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Movable imaging sensor

Take pictures of tall things without distortion
  [vote for,

The old bellows cameras of the 1940's may in some ways seem quaint and obsolete, but some of them possessed a feature not found in newer cameras: they could position the lens so that it wasn't in front of the center of the film, but rather significantly above it. Doing this would yield a field of view which was similar to that obtained by pointing the camera upward, but since the film plate would be vertical and the axis of the lens horizontal, the sides of buildings would appear straight and parallel.

Allowing a camera's lens to move without creating light leaks can be difficult. An easier approach may be possible, though: move the imaging sensor. Since the imaging sensor on a typical digital camera is quite small, it would not have to move very far--only by about half its size. It would require somewhat larger optics, but probably not unreasonably so.

BTW, I'd also like to see something similar done with digital projectors. When placed on a table top, they generally have to be angled upward to project nicely onto a screen. If the imaging LCD were moved, however, the lens axis could be horizontal and the LCD vertical while projecting the image upward onto the screen. This would avoid the keystoning and focusing problems for which projectors' fancy electronics try to compensate but don't perfectly succeed.

supercat, Aug 03 2003


       These are super-baked for photo. They're called "tilt-shift" lenses, and are generally very expensive...
DeathNinja, Aug 03 2003

       I know they exist for film cameras. Ever heard of such a thing for digital? It would seem the smaller image sensors of digital cameras would make such a device considerably easier to produce than it otherwise would be.
supercat, Aug 04 2003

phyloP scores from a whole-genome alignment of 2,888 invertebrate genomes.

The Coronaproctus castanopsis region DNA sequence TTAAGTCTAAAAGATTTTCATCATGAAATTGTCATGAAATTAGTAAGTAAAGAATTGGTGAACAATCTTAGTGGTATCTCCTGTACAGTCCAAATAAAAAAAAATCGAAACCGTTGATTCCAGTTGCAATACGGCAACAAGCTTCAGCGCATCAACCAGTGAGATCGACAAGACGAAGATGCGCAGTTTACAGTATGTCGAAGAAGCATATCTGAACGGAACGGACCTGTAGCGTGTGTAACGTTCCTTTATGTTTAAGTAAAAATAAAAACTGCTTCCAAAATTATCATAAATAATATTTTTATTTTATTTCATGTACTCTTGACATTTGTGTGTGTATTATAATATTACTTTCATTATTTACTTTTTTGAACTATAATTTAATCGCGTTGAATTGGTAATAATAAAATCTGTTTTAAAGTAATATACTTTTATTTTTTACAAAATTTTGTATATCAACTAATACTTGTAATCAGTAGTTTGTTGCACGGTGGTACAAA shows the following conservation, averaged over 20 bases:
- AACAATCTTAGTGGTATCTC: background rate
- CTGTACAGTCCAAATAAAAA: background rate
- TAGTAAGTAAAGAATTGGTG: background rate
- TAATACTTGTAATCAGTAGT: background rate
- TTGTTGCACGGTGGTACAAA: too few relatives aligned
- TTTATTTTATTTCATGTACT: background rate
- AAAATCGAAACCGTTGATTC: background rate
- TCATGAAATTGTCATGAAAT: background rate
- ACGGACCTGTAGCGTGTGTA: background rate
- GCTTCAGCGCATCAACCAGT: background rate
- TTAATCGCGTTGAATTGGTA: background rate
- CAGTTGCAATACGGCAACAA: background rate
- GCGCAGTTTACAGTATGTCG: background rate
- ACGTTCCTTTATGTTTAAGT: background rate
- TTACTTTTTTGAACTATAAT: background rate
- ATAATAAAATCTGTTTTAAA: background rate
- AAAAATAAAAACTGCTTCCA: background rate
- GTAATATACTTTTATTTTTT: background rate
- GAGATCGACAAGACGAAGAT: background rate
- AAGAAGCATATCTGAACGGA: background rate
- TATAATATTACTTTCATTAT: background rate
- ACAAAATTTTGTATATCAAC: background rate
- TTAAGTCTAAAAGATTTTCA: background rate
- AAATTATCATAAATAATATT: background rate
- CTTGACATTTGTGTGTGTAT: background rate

Surely this is something that should be done in post production on the PC, rather than physically in a camera?
FloridaManatee, Aug 04 2003

       Some photographers are detail-obsessed and want all the pixels they can get in the image itself, not fake it at the editing table.   

       There are digital backs for medium-format cameras (for which tilt/shift lenses are readily available as well); they're still very expensive, though, so people often just rent them.
jutta, Nov 25 2004

       [jutta], With a digital back, you can use a view camera with rear-standard movements to achieve the effect, but then you are using a big heavy expensive view camera, and digital backs are super expensive.   

       [FloridaManatee], you can tilt the camera to get the whole building in the frame, and then correct the perspective afterword in photoshop, but then you lose resolution and as a result are not able to enlarge the image quite as much.   

       What [supercat] is suggesting here could be achieved in a package that is just about the same size as an ordinary digital SLR, and would be better than a tilt/shift lens because you would be able to basicaly make all your favorite lenses be tilt/shift lenses on the camera, so long as their image circles are large enough, which is the case for most 35mm lenses on D-SLRs.   

       The best way to think of a shift, rise, or fall movement is that you have a frame that is larger than your actual sensor size, and with the movement you are selecting exactly where within that larger frame you want the picture to be taken. Side shifts are also useful for taking multiple exposure panoramas, without needing a special tripod head.
JakePatterson, May 29 2005

       JakePatterson--You seem to understand pretty well what I'm describing. Another feature: when photographing a flat object using flash, using a significantly-off-center portion of the image can help to avoid the 'hot spot' that can occur with glossy or semi-glossy finishes.   

       BTW, as digital cameras' resolutions have improved to the point that digital zoom can sometimes be useful, it should be possible to implement this idea to a certain extent in software by having the camera photograph an off-center portion of the image sensor. To be sure, that effect could be obtained post-production by simply snapping the whole unzoomed picture and then cropping the unwanted parts afterward, but that would take more storage space and hassle.
supercat, May 29 2005


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